Earnhardt Jr.: A Thin Line Divides Risky, Reckless
By Jim Pedley | Managing Editor
With hopes for a comeback victory about to board a charter flight out of town Monday night, the Seattle Seahawks took a chance. And it paid.
With his hopes for a 2012 Sprint Cup championship fading faster than a Wal-Mart t-shirt, Dale Earnhardt Jr. cannot take a similar chance.
For a couple of reasons. First, NASCAR has not decided to put amateur half-wits in officials uniforms.
Second, Cup seasons have become 36-race-long exercises in chance taking and there are simply no more risky moves sitting unopened on the race-shop shelves, in the pit-road tool boxes or inside drivers’ heads or guts.
Third, taking goofy chances hasn’t worked.
That was what an admittedly in-championship-trouble Earnhardt Jr. said during a teleconference with the media this week.
“I don’t think you can take any more chances than we’re taking and get away with it on the track or off the track,” the Hendrick Motorsports driver said.
Earnhardt had a bit of a breakout season this year. He won at Michigan to free himself from a winless skid that had stretched back to 2008.
More impressively, he moved into the top-five in points after finishing third at Auto Club Speedway in the fifth
race of the season. He stayed in the top five until the standings were re-seeded prior to the start of the Chase.
Earnhardt Jr. and his Steve Letarte-led team did that by staying consistent. He admits that.
But do not, he said, confuse striving for consistency with being averse to taking chances.
“I got asked this same question about 15 races into the season; ‘Were we going to take any chances?’ ” Earnhardt said this week. “We were viewed, I think, as a team that was safe and drove conservative, made conservative calls. What that did for us was really keep us in the top two or three in points throughout the year. Being smart, being conservative was putting points on the board, which wins championships. Then we kept getting asked about taking chances, when we’re going to take chances, why didn’t we do this, that.
“Once we got locked into the Chase, or felt like we were locked into the Chase, about five races before Richmond, we started taking chances. We started finishing 14th, 15th, 20th, 10th.”
In the two Chase races, Earnhardt has slipped up a bit. He finished eighth at Chicagoland two weeks ago and then 13th Sunday in New Hampshire.
As a result, he finds himself in tough championship shape. This weekend he will start the race at Dover – not a favorite track, he said – 26 points behind leader and teammate Jimmie Johnson. He is 11 points behind sixth-place Clint Bowyer.
On Tuesday, the question about taking chances in an effort to climb back into contention resurfaced. Resurfaced rather ironically.
“Now two races into the Chase,” Earnhardt said patiently, “people look at the last eight or 10 races we ran and say, You haven’t been that consistent, what’s the deal? Why aren’t you consistent? What are you going to do to get more consistent?
“So I think we have to be smart and conservative and use good judgment when we’re out on the racetrack, trying to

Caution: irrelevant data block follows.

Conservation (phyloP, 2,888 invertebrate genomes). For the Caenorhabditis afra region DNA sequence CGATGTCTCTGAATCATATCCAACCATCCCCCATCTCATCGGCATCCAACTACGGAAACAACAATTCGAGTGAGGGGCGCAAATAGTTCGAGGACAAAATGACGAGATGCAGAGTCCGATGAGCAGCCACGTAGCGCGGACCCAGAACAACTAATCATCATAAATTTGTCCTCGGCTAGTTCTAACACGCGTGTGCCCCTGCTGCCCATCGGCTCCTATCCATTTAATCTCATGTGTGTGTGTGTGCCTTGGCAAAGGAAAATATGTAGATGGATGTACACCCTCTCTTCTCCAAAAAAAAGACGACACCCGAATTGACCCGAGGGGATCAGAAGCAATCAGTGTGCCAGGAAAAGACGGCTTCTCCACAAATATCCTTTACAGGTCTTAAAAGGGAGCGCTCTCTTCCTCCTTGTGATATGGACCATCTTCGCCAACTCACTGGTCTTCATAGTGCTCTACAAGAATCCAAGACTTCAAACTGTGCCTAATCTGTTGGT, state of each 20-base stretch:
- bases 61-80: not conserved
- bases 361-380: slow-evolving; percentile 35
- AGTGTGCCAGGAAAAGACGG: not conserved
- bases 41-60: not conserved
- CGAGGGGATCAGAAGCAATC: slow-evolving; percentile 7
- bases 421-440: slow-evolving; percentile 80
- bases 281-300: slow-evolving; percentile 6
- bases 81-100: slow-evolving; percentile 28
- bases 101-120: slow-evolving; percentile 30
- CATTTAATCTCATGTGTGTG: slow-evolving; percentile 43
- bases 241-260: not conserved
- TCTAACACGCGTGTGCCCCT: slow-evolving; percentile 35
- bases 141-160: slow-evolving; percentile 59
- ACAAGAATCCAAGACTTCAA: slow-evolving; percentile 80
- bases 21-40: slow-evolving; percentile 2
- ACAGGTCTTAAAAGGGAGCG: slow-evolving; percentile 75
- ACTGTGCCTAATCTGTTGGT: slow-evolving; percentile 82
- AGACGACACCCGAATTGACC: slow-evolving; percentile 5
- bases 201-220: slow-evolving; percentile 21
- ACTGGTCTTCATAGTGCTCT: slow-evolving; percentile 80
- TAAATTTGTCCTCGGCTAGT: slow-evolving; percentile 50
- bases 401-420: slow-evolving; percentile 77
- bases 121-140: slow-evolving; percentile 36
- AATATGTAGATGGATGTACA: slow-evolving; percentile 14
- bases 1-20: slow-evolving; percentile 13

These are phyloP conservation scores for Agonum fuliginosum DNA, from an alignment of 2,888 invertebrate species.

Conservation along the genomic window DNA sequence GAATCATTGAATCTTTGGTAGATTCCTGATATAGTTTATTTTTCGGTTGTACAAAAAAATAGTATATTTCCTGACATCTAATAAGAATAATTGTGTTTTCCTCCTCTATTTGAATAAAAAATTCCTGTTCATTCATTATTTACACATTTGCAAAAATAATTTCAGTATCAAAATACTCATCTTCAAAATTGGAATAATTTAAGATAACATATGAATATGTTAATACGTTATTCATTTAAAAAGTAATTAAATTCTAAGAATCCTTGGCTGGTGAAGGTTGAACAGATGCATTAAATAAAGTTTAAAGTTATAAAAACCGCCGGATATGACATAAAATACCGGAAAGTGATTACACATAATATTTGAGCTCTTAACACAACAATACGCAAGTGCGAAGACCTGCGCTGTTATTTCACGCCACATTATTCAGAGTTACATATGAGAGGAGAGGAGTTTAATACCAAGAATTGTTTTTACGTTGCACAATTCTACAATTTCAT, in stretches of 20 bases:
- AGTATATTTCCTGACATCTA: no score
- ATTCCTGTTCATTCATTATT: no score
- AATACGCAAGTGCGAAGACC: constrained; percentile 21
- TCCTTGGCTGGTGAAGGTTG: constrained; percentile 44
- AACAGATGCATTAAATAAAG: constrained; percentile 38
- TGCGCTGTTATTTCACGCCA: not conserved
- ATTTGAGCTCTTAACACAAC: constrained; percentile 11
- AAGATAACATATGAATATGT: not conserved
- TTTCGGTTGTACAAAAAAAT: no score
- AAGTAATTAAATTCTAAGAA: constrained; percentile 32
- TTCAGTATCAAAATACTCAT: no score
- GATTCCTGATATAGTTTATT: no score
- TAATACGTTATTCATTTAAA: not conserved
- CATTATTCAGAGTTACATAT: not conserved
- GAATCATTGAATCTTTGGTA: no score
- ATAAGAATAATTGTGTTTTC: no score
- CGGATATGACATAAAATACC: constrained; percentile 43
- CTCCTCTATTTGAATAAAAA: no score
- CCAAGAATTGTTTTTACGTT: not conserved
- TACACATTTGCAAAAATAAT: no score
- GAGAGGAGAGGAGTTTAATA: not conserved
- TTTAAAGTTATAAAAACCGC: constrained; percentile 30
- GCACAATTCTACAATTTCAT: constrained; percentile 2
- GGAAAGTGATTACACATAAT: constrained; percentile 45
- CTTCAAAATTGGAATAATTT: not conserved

get the best finish we can get.”
Hail Marys? In NASCAR, it’s better to be smart, he said. Consistently smart.
“If somebody says, ‘Look, man, you can finish eighth today, there’s a one in a million chance that you can pit now and get four tires with 10 laps to go, trying to finish seventh, fifth, whatever, I mean, you just can’t take those – if it doesn’t work out, you’re going to wind up 25th.’ You can’t take those chances, do those kind of things that are foolish.”
So, Earnhardt Jr. said, “We’ll go back to being smart, do the best we can do, what we’ve done the last two weeks. Hasn’t been up to our standards, but that was the best we had that day. We’ll have to work the next eight and work as hard as we can and see what happens in those eight races.
“I don’t think we can start getting reckless. Really, I mean, we run as hard as we can run. It ain’t like I can take any more risks on the racetrack than I can take other than see if the car can go through the corner wide open, which I know it won’t, it would be a foolish risk.
“We can’t come down pit road and not take tires because that puts us out first on the racetrack. We’d be in 10th or 20th place in four or five laps with everybody behind us on new tires. Those are kind of foolish. I don’t really know what else we can do. So we’ll just try to be smart over the next eight and try not to get careless. I think that’s the best thing we can do.”
Finally, Junior said, even he and his team were in a risk-taking mood, this is not the time to do it.
The numbers, he said, are not looking friendly right now but, they are also not being perceived as terminal by his team.
“The guys that we’re trying to catch haven’t been very inconsistent,” he said. “You got eight races left. You got to go in there with a good attitude. You got to have the body language and everything where your confidence is high so your team around you feels the same way, and everybody works hard. You got to keep trying.
“Even if things don’t go exactly the way you want, there’s eight chances to win some races, eight chances to have some things to celebrate, have some good things happen to you.
“Here we are trying to race for the championship, that’s our main focus. But we would love to win some races during the process, and that would give us an opportunity.”
– Jim Pedley can be reached at firstname.lastname@example.orgNo Comment